The Complainant was subsequently released from hospital into the care of the police and taken to Petrolia OPP Detachment and held until sober.
The TeamNumber of SIU Investigators assigned: 3
Complainant:41-year-old male interviewed, medical records obtained and reviewed
Civilian WitnessesCW Interviewed
Witness OfficersWO #1 Interviewed
WO #2 Interviewed
WO #3 Interviewed
Subject OfficersSO Did not consent to interview or to provide notes, as is the subject officer’s legal right
The SceneThis incident occurred on the driveway of the residence of the CW in Corunna.
OPP Corunna Cell Video
Police Communications RecordingsOn December 21, 2019 at:
1:24:01 a.m., the CW called 911 to advise police her son, the Complainant, had been drinking liquor;
1:24:28 a.m., the Complainant was heard swearing in the background;
1:24:47 a.m., the CW reported to police there were no weapons in the house;
1:27:23 a.m., the SO, WO #1 and WO #2, were informed about the call;
1:38:22 a.m., the CW reported to police the Complainant made the threat “if they [police] come he wants suicide by cop”;
1:39:41 a.m., the CW advised she would meet police at the front door;
1:40:18 a.m., police officers were in the area of the complaint;
1:47:07 a.m., the SO advised dispatcher they were on scene;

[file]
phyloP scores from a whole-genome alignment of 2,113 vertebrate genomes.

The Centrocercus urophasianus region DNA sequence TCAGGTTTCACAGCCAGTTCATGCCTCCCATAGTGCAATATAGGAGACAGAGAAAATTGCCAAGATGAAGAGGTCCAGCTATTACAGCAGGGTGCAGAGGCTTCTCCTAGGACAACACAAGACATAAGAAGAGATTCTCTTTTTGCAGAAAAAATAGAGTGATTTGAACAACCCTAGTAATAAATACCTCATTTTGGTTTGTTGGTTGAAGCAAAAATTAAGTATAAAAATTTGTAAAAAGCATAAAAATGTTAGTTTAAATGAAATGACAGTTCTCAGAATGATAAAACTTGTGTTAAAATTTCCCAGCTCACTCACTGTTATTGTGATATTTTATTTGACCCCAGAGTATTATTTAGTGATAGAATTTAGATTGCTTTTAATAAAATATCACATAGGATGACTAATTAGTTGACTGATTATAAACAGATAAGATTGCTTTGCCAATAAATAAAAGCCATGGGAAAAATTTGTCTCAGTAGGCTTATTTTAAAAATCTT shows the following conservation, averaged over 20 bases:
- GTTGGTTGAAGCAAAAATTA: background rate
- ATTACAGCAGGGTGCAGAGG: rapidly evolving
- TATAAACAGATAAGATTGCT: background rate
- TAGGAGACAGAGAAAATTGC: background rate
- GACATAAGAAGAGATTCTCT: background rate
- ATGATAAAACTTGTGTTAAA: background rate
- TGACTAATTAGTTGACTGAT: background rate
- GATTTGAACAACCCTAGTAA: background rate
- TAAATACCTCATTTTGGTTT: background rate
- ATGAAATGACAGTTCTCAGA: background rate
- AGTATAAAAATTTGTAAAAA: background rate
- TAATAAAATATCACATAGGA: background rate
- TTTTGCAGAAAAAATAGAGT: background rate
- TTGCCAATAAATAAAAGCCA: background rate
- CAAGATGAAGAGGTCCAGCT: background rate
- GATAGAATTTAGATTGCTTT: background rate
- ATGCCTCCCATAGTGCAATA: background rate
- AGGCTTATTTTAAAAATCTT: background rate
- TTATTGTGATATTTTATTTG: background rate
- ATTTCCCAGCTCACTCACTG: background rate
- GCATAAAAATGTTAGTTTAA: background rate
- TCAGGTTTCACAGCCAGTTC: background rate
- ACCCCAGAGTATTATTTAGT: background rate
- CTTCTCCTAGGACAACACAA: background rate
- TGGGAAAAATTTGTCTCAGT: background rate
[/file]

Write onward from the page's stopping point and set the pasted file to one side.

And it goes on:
2:06:26 a.m., a police officer advised dispatcher the Complainant was in custody about to be transported to Corunna OPP Detachment;
2:29:43 a.m., an ambulance was dispatched to the detachment because the Complainant was complaining of a sore arm; and
2:48:05 a.m., the Complainant was transported by ambulance to the hospital in Sarnia.
Materials obtained from Police ServiceUpon request the SIU obtained and reviewed the following materials and documents from the OPP:
- Notes of the witness officers;
- OPP Event Details;
- Communication recordings
- Cell video recording;
- OPP General Report;
- OPP Prisoner Custody Report-Corunna;
- OPP Prisoner Custody Report-Petrolia;
- OPP Prisoner Security Check-Petrolia;
- Policy - Arrest and Detention; and
- Policy - Use of Force.
Materials obtained from Other SourcesThe SIU also obtained the Complainant’s medical records from BHH.
At about 1:45 a.m. on December 21, 2019, the SO, in the company of WO #1 and WO #2, arrived at the CW’s address. They were there following a call to police by the CW, the Complainant’s mother, reporting a domestic disturbance at her residence. The Complainant had been drinking alcohol and was acting up.
The CW told the officers she wished her son removed from the premises. The officers spoke with the Complainant, who was outside on the driveway of the home, in an effort to convince him to leave. When he refused to do so and became belligerent with the officers, the decision was made to arrest him for trespassing.
WO #2 took the Complainant to the ground on the driveway. The Complainant, while prone on the ground, resisted the officers’ efforts by refusing to release his arms from underneath his torso to be handcuffed. In relatively short order, however, the SO was able to wrench the Complainant’s right arm free and bring it around his back whereupon WO #2, who had a hold of the Complainant’s left arm, affixed the handcuffs.
Following the arrest, the Complainant was transported to the OPP’s Corunna Detachment and, shortly thereafter, to hospital when he complained of pain. At BHH, the Complainant was diagnosed and treated for a fracture, and released back into the custody of the police.